Correspondence is as immutable as gravity or the tide. We just don’t realize it - because of our disconnection from the earth - that forces and flows that reside within the planet also reside in our bodies. Think of the whole heel as a sphere such as the shape of the earth. Think of the feet as never-ending flowing waves.

 

Think of the legs as open channels - able to extend in two directions simultaneously, like the special force of gravity which flows up from the magnetic core of the earth but keeps drawing our bodies towards it. Think of the feet as having tiny tidal forces such as the ocean with continuous waves in either direction.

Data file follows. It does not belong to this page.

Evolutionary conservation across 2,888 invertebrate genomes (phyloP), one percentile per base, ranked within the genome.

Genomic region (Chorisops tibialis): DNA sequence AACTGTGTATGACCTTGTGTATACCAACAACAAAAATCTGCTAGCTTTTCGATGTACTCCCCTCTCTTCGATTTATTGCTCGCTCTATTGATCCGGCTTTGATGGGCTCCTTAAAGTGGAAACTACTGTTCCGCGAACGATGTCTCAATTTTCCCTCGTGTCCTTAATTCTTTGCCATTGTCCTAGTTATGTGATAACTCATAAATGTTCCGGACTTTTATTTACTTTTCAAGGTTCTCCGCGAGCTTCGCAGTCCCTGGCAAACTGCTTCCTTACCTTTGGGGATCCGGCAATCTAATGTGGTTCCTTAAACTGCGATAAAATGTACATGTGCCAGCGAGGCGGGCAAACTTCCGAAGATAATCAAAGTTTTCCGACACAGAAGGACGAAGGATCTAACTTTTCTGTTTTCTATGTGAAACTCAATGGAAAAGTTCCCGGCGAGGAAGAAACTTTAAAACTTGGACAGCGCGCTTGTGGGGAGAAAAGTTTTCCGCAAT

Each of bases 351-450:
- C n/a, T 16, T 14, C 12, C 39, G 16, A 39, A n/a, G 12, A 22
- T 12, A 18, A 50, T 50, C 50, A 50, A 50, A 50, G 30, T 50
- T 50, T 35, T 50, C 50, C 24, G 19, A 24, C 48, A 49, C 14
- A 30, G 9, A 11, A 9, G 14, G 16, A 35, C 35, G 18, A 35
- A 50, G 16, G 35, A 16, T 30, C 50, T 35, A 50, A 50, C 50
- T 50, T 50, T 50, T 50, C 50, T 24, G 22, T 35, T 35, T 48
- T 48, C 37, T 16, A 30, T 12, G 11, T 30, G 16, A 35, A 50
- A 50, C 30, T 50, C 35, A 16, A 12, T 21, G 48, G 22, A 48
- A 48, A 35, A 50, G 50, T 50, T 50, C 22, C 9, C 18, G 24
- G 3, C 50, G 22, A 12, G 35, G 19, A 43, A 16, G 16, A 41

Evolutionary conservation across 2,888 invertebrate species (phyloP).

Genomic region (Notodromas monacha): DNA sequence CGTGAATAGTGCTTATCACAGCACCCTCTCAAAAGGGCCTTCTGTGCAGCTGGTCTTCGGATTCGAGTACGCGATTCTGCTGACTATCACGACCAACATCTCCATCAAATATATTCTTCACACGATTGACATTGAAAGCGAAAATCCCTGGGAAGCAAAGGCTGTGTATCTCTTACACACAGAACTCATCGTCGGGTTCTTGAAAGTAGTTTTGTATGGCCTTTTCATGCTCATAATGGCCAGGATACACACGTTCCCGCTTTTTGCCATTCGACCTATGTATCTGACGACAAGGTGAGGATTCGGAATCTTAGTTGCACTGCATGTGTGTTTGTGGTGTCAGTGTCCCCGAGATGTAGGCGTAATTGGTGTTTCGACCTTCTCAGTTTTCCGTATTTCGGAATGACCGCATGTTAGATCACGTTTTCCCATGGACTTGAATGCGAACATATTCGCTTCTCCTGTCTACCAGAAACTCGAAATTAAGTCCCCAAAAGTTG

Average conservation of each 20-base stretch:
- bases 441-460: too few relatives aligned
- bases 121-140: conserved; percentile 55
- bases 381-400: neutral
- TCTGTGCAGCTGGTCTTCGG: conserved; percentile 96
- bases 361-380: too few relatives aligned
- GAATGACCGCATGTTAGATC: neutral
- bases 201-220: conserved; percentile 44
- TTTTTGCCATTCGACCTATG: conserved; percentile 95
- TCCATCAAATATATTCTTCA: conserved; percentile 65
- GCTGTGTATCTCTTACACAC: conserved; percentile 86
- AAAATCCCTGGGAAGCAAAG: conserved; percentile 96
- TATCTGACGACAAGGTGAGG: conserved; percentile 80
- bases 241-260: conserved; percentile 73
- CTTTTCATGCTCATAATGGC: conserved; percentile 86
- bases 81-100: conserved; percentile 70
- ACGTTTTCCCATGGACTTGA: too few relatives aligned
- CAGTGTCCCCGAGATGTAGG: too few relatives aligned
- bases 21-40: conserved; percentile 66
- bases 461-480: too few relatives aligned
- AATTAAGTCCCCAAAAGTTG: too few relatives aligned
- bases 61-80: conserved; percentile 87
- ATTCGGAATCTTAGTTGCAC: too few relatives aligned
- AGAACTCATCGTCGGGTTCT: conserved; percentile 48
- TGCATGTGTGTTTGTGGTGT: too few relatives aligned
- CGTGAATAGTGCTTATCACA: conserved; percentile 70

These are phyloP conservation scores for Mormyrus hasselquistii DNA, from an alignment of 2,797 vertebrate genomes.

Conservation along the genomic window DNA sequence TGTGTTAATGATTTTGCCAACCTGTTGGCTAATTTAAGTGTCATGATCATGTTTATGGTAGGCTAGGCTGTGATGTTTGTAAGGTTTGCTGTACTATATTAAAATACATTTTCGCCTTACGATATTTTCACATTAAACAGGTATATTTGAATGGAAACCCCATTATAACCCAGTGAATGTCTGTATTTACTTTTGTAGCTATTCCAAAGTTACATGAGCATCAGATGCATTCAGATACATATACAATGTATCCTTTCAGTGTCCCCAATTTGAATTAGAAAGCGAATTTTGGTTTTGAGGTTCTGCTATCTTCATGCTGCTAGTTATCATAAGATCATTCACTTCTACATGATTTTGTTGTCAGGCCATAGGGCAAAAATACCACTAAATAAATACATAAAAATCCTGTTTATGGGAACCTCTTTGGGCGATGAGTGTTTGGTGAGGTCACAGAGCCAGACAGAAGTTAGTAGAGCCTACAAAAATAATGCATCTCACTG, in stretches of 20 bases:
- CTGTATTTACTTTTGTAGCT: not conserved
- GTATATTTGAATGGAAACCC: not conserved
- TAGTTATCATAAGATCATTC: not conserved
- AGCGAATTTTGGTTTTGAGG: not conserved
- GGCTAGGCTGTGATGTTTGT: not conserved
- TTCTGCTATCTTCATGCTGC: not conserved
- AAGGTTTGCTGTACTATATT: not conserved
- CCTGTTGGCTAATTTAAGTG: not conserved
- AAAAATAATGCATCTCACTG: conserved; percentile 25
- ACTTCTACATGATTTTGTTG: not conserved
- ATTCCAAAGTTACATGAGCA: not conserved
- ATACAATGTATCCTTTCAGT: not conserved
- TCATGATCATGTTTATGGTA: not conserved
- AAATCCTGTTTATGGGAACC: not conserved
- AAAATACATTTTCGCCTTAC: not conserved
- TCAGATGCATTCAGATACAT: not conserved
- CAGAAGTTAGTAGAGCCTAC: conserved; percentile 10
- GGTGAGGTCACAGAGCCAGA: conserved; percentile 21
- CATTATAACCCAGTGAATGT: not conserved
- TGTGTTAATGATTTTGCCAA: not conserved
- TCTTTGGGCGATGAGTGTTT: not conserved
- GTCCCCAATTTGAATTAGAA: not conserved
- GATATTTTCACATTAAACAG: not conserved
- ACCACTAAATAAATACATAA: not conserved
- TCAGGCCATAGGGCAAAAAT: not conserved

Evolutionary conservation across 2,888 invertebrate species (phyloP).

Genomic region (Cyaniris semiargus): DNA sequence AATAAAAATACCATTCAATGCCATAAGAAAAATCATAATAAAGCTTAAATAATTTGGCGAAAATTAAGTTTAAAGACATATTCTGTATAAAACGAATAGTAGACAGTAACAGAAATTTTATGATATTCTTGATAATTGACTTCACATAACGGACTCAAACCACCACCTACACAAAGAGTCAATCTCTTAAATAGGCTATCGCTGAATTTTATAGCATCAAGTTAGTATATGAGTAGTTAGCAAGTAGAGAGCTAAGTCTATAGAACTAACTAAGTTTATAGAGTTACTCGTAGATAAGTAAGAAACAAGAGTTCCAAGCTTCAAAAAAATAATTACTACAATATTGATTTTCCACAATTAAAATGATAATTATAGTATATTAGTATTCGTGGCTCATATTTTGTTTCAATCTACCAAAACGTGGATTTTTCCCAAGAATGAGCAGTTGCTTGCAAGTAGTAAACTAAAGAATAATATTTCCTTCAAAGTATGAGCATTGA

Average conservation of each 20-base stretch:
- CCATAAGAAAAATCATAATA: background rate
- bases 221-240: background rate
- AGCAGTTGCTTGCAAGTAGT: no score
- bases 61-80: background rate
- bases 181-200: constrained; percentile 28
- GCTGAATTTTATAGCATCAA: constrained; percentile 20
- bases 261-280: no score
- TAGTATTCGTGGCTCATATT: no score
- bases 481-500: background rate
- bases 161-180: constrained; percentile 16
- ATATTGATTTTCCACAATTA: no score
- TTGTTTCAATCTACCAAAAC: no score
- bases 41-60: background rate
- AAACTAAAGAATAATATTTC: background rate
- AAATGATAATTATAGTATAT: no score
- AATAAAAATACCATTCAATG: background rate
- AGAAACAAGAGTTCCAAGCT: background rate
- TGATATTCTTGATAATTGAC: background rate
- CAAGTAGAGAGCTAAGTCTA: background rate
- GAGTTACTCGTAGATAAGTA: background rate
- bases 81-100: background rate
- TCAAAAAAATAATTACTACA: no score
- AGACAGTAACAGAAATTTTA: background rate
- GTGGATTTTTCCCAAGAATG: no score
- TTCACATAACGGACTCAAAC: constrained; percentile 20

Read about how the retreating surf of the ocean can be a sensory experience you can actually tap into - or which can be recalled or imagined in your mind -

to release the tightness in the insteps of the feet and fronts of the ankles and to feel how the heels expand back and wide - soft and powerful as the sea.

 

ocean retreating surf - tide releases tight insteps arches for foot pain relief tight frontal ankle tendons release for foot pain reilefheels expand back and down away from the arch and ankle for leverage and stability